Elizabeth Olsen, sister of the Olsen twins: This year’s Sundance ‘It’ girl?


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Every year, the Sundance Film Festival seems to unearth an ‘It’ girl: She’s the one with a number of films premiering who transforms overnight from an unknown to an up-and-comer.

A couple of years ago, that girl was Carey Mulligan, then a little-known British actress whose turn in the indie film ‘An Education’ went on to earn her an Oscar nomination.


This winter? Everyone in Park City seems to be buzzing about Elizabeth Olsen, the 21-year-old younger sister of Mary-Kate and Ashley whose only prior film credits include appearing alongside the twins in some of their children’s films back in the 1990s. It appears, however, that she’s studied acting seriously, having attended both New York University’s Tisch School of the Arts and the Atlantic Theater Company Acting School.

Olsen -- who goes by Lizzie -- appears in two films at this year’s festival. The first, a horror film called ‘Silent House,’ played to a full house of press and industry folks after midnight on opening night. In the movie, the actress plays a young woman fixing up her family’s old home with her dad and uncle -- before long, she starts hearing noises and seeing visions. Suffice it to say, things get bad.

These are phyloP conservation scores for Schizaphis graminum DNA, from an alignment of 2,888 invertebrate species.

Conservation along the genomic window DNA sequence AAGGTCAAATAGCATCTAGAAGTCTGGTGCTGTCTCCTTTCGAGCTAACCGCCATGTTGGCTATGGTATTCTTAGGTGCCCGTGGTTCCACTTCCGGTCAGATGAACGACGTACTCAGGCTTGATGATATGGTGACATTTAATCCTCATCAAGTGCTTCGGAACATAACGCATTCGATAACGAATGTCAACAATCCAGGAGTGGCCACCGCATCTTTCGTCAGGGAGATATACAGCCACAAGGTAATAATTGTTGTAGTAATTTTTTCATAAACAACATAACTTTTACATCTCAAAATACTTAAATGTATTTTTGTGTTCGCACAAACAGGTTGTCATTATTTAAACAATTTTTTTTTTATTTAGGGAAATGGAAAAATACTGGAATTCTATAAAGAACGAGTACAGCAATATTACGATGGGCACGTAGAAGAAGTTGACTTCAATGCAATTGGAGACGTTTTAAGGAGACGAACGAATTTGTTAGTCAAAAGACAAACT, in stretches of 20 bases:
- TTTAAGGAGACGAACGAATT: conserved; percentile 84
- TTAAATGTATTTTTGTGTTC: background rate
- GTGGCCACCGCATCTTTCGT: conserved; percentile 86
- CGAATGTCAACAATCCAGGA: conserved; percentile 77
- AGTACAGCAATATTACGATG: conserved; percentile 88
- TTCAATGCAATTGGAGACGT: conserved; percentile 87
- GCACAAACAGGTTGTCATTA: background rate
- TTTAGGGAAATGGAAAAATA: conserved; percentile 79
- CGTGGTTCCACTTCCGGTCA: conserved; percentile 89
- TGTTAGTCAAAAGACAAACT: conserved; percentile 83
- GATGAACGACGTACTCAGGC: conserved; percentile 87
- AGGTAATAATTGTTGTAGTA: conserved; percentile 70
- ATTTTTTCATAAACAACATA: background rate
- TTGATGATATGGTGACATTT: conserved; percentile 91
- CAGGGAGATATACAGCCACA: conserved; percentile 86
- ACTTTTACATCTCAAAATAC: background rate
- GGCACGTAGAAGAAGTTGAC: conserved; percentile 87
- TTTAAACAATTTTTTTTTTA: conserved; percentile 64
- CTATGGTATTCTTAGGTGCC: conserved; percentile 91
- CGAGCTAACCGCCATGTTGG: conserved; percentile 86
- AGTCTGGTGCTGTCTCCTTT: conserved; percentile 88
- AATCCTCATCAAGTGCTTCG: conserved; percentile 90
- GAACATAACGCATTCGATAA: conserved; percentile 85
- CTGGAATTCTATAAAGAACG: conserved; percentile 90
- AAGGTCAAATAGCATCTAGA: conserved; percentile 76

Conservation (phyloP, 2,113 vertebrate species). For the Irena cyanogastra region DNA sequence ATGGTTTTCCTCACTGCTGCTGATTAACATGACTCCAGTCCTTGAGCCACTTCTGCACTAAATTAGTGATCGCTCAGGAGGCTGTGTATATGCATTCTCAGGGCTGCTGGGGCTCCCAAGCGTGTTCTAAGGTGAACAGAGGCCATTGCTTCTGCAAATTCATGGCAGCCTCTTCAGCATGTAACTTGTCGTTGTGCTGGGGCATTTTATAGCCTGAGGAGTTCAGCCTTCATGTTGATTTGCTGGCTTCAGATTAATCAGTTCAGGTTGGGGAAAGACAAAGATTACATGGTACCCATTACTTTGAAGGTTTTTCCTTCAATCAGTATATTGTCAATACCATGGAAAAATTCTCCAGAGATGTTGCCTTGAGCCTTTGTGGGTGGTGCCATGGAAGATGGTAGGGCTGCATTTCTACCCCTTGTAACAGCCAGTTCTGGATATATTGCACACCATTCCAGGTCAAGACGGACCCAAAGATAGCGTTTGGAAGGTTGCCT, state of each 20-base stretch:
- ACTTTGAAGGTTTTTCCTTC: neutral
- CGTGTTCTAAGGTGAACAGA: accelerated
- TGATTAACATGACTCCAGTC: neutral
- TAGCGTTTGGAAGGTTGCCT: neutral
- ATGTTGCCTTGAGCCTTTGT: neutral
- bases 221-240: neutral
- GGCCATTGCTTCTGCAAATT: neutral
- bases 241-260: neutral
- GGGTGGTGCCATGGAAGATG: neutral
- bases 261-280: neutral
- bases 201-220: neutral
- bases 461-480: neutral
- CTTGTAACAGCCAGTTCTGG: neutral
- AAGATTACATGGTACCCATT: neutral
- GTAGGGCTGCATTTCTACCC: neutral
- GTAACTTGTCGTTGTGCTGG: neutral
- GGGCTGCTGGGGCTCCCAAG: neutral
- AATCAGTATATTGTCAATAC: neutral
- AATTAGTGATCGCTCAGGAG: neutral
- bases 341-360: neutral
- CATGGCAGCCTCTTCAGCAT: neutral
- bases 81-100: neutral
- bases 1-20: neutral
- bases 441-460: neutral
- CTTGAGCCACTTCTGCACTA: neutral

Olsen’s other movie, ‘Martha Marcy May Marlene’ (say that twice), premiered Friday at the Eccles Theater and stars Olsen as a girl who escapes from a cult and finds refuge with her sister and brother-in-law at their yuppie lake house.

On Friday, Olsen shuffled between screenings of both films (‘Silent House’ was shown again later after its midnight debut), and was asked by audience members how her Sundance indoctrination was going.

‘I’m really excited, and I hope the two movies promote each other,’ she said, beaming.

More daunting than your world acting debut? Keeping up the hysteria required to last throughout an entire film like ‘Silent House,’ she said.

‘It was so exhausting,’ she admitted. ‘I got bad migraines from crying too much, and sinus infections from all the snot.’

--Amy Kaufman


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